William Wordsworth (1770-1850) and George Gordon Byron, Lord Byron (1788-1824)

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    Jan 27, 2013
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Wordsworth was born and spent his youth in the Lake District, the wildest and most mountainous part of England. He studied at Cambridge University, and during one of the vacations he went to France, where he became inspired by the ideals of the French Revolution. Disillusioned by the later excesses of the revolutionaries and by his personal experiences in France he passed through a period of profound despair, but was restored to happiness by his sister, for whom he always felt the deepest affection, and by his friend Coleridge, then his neighbor in Somerset. In 1800 Wordsworth returned to spend the rest of his life among his native mountains. He obtained a government post which ensured him an income without occupying much of his time, and in 1843 he became Poet Laureate.

Wordsworth wrote a large quantity of poetry, but his work is very unequal in quality. At his best, he is one of the greatest of English poets, and has had a great influence on English literature and thought.

Byron belonged to an aristocratic but extravagant and undisciplined family. He was proud and impatient, and when his fellow-students at Cambridge seemed to despise him for being lame and unable to excel at sport, he wrote his book of poems, Hours of Idleness, to prove that he could excel at something.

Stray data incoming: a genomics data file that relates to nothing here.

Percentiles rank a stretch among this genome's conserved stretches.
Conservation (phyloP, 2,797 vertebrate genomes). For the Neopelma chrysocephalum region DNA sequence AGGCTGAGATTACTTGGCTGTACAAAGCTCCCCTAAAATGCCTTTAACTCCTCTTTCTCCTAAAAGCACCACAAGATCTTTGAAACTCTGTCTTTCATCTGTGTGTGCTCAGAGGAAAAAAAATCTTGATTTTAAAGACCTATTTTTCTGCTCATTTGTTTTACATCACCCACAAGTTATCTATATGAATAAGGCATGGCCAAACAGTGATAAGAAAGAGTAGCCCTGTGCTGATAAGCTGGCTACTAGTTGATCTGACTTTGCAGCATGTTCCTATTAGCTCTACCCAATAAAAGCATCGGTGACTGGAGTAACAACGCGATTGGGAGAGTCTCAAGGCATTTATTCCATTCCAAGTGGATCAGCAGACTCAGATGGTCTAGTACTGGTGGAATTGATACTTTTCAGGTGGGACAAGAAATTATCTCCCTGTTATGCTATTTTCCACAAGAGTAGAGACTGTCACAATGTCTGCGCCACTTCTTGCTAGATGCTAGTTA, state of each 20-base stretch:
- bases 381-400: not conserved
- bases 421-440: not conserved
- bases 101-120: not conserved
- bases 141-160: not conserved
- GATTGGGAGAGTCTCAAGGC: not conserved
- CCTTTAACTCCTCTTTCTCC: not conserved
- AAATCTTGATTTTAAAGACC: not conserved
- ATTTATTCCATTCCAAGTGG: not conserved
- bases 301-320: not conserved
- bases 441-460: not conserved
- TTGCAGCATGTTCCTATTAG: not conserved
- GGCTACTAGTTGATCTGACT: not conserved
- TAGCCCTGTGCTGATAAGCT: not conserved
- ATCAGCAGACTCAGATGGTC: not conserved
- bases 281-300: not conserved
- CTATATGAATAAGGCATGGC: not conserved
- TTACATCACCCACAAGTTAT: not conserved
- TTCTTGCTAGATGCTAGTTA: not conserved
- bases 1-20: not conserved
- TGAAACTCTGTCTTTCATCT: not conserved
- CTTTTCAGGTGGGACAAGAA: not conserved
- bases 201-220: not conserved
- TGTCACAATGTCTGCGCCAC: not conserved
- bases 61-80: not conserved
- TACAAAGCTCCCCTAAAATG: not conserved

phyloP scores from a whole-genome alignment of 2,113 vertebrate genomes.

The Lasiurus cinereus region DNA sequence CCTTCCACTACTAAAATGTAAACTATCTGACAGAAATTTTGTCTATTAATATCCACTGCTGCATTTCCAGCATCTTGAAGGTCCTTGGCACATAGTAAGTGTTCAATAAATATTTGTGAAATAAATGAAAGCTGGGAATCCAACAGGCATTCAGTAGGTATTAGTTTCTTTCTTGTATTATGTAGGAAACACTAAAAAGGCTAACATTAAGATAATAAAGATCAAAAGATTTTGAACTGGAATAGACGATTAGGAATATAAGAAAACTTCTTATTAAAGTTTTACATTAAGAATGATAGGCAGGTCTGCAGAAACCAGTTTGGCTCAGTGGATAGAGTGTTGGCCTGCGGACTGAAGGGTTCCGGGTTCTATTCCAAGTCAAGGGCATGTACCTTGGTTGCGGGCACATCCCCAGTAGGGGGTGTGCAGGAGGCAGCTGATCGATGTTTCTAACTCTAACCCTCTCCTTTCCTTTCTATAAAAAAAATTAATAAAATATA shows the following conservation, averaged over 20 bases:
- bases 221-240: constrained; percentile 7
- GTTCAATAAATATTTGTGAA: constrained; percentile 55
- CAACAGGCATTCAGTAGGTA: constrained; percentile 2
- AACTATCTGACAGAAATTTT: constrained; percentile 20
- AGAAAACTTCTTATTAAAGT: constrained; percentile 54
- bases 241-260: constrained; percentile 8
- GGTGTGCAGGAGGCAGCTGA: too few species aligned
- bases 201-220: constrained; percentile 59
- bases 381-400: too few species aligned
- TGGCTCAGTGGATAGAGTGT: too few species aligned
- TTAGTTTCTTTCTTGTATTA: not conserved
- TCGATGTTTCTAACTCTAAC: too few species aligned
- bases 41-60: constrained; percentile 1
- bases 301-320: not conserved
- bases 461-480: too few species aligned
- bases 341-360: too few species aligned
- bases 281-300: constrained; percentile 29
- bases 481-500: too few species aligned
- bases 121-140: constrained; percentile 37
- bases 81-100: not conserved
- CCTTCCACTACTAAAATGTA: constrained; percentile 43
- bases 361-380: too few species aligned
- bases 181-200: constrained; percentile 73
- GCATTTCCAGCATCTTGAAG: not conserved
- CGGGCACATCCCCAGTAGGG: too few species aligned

In 1812 he had a great success with his narrative poem Childe Harold, but his marriage and other personal relationships were so unfortunate that in 1816 he left England for good and settled in Italy, where he lived till 1823. In the following year he died in Greece, where he was helping the Greeks to free themselves from the power of the Turks. In this he was a truer Romantic than in his poetry, which is often rhetorical. Byron`s most important work was a long, satirical poem, Don Juan.


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